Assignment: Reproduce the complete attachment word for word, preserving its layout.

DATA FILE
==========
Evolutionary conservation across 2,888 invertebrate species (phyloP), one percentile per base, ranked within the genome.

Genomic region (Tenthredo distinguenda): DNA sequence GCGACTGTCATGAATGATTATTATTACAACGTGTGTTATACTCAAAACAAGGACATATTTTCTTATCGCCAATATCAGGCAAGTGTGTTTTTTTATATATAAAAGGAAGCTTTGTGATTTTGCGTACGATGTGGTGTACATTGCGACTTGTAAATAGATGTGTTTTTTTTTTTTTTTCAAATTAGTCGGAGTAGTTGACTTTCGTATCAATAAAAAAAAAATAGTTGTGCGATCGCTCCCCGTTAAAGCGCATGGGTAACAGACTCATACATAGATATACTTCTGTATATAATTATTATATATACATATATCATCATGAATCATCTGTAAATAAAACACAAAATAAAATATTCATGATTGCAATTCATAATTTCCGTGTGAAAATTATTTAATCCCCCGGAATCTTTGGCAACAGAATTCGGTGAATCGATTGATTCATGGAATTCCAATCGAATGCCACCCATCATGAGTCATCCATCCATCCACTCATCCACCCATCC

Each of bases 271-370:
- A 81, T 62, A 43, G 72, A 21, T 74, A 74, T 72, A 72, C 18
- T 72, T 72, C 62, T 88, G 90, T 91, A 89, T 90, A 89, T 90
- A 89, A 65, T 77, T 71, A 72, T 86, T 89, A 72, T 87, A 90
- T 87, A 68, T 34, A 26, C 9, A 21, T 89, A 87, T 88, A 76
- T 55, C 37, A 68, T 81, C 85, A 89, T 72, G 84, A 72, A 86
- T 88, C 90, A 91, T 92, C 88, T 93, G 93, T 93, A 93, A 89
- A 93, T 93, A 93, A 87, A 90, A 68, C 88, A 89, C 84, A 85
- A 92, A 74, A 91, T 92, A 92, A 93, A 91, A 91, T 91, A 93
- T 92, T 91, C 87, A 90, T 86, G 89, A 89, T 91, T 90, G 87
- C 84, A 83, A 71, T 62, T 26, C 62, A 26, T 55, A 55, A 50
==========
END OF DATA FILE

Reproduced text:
Evolutionary conservation across 2,888 invertebrate species (phyloP), one percentile per base, ranked within the genome.

Genomic region (Tenthredo distinguenda): DNA sequence GCGACTGTCATGAATGATTATTATTACAACGTGTGTTATACTCAAAACAAGGACATATTTTCTTATCGCCAATATCAGGCAAGTGTGTTTTTTTATATATAAAAGGAAGCTTTGTGATTTTGCGTACGATGTGGTGTACATTGCGACTTGTAAATAGATGTGTTTTTTTTTTTTTTTCAAATTAGTCGGAGTAGTTGACTTTCGTATCAATAAAAAAAAAATAGTTGTGCGATCGCTCCCCGTTAAAGCGCATGGGTAACAGACTCATACATAGATATACTTCTGTATATAATTATTATATATACATATATCATCATGAATCATCTGTAAATAAAACACAAAATAAAATATTCATGATTGCAATTCATAATTTCCGTGTGAAAATTATTTAATCCCCCGGAATCTTTGGCAACAGAATTCGGTGAATCGATTGATTCATGGAATTCCAATCGAATGCCACCCATCATGAGTCATCCATCCATCCACTCATCCACCCATCC

Each of bases 271-370:
- A 81, T 62, A 43, G 72, A 21, T 74, A 74, T 72, A 72, C 18
- T 72, T 72, C 62, T 88, G 90, T 91, A 89, T 90, A 89, T 90
- A 89, A 65, T 77, T 71, A 72, T 86, T 89, A 72, T 87, A 90
- T 87, A 68, T 34, A 26, C 9, A 21, T 89, A 87, T 88, A 76
- T 55, C 37, A 68, T 81, C 85, A 89, T 72, G 84, A 72, A 86
- T 88, C 90, A 91, T 92, C 88, T 93, G 93, T 93, A 93, A 89
- A 93, T 93, A 93, A 87, A 90, A 68, C 88, A 89, C 84, A 85
- A 92, A 74, A 91, T 92, A 92, A 93, A 91, A 91, T 91, A 93
- T 92, T 91, C 87, A 90, T 86, G 89, A 89, T 91, T 90, G 87
- C 84, A 83, A 71, T 62, T 26, C 62, A 26, T 55, A 55, A 50